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Epidemiology of Infectious Diseases: Pandemics Throughout History

Pandemics have plagued humankind since before the dawn of civilization. In fact, they were an unforeseen result of civilization. There is no question that our prehistoric ancestors struggled with infectious diseases, i.e., diseases caused by the transmission of pathogenic microorganisms (bacteria, viruses, fungi, or parasites) to humans from other humans, animals, or the environment. However, because our ancestors were confined to small, remote communities, there was little opportunity for disease to spread elsewhere. This situation changed drastically 10,000 years ago when the Agricultural Revolution replaced a nomadic existence with a sedentary one, marking the transition from hunter-gatherer societies to farming communities (Dobson & Carper, 1996). When humanity began to live in villages, towns, and especially cities, communicable, that is, transmissible diseases became more common. Humanity has been living this way ever since. Increased trade between civilizations has facilitated human-animal interactions and prompted the spread of zoonotic infections, whereby pathogens are transmitted between different species, namely from animals to humans. Subsequently, greater urbanization, expansion of industrial areas and the adverse effects of climatic change have led to the emergence and spread of infectious diseases, raising the likelihood of outbreaks, epidemics, and even pandemics (Lindahl & Grace, 2015).

Before delving into the history and intricacies of the most notable pandemics that have afflicted humankind, one should first understand the subtle but important differences between endemic, outbreak, epidemic, and pandemic in an epidemiological context. Although they are often incorrectly used interchangeably, these epidemiological terms do not signify the same. From an epidemiological perspective, these terms are defined based on the occurrence of a health condition versus its predicted frequency, as well as its geographic spread (Grennan, 2019). In this context, an endemic disease refers to any disease that persists in a specific location or population affecting it with a high, yet constant and predictable frequency; while an outbreak is defined as an unexpected increase in the number of people with a specific disease or the emergence of cases in a new location. An epidemic is an outbreak of disease that spreads over a larger geographic region. Finally, a pandemic is an epidemic that has spread globally, often at great speed, with new cases emerging every day, such as the infamous COVID-19 pandemic (Piret & Boivin, 2021; Public Health 101, 2022). It is important to note that the definitions above do not refer to the severity of a disease but rather to its prevalence, and can be used for infectious and non-infectious diseases such as cancer and diabetes.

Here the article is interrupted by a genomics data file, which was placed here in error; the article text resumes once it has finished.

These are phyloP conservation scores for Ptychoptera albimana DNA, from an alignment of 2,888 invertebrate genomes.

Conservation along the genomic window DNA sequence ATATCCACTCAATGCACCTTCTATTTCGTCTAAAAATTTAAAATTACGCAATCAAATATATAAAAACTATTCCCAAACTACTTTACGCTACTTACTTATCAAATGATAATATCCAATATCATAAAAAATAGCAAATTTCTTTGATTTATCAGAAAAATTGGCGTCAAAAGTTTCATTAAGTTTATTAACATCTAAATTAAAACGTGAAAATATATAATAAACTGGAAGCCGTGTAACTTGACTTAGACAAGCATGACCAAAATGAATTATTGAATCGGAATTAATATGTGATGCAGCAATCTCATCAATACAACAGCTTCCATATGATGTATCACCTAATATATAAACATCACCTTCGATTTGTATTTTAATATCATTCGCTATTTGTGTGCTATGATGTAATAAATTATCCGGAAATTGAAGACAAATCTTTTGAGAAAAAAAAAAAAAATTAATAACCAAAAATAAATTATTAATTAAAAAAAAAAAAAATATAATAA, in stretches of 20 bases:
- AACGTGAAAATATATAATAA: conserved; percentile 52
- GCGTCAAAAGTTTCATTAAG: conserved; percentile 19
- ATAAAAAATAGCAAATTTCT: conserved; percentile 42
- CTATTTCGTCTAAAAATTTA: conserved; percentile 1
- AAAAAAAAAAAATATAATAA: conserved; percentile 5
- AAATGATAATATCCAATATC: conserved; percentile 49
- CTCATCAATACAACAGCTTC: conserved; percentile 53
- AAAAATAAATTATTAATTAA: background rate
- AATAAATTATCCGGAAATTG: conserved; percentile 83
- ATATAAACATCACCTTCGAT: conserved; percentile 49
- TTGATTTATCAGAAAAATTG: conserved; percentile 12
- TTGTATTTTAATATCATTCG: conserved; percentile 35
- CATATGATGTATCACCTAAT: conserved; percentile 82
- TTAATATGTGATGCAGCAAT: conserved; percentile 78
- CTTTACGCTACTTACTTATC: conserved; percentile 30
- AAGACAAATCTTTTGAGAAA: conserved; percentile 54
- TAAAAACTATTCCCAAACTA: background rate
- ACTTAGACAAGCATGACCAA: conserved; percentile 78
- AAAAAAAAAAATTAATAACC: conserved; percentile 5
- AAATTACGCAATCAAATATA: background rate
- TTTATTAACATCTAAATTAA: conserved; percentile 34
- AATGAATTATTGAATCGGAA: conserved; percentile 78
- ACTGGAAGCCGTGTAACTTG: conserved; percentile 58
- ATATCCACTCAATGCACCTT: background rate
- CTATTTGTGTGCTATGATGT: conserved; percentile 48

Figure 1: For millennia, humankind has been at odds with infectious diseases (Emejulu, 2022).
Plague: The Oldest and Deadliest Foe

For most of history, city dwellers have endured the need to live in crowded, unsanitary environments. The rise of zoonoses has been favored by this lifestyle (Bengis et al., 2004). The plague is a prime example of how zoonotic disease transmission underlies the emergence of several pandemics that have devastated entire civilizations throughout history (Wolfe et al., 2007). Plague is caused by the bacterium Yersinia pestis, which was spread from infected rats to humans via flea bites, with human-human transmission also contributing to the disease's spread. Yersinia pestis has been linked to at least three human plague pandemicsthe Justinian Plague, the Black Death, and the Third Plague (Zietz & Dunkelberg, 2004). Plague manifests in three clinical forms according to the route of infection: bubonic, septicemic, and pneumonic. Bubonic plague is the most frequent and mildest form of the disease, with flu-like symptoms followed by painful, swollen lymph nodes (known as buboes) and death rates ranging from 40-70% (Yang, 2018). Septicemic plague occurs when bacteria grow in the blood, resulting in gangrene of the extremities, whereas pneumonic plague occurs when bacteria infect the lungs by aerosol transmission, resulting in hemoptysis, or blood expectoration. Without appropriate antibiotic treatment, pneumonic and septicemic plague are almost invariably lethal (Tognotti, 2013).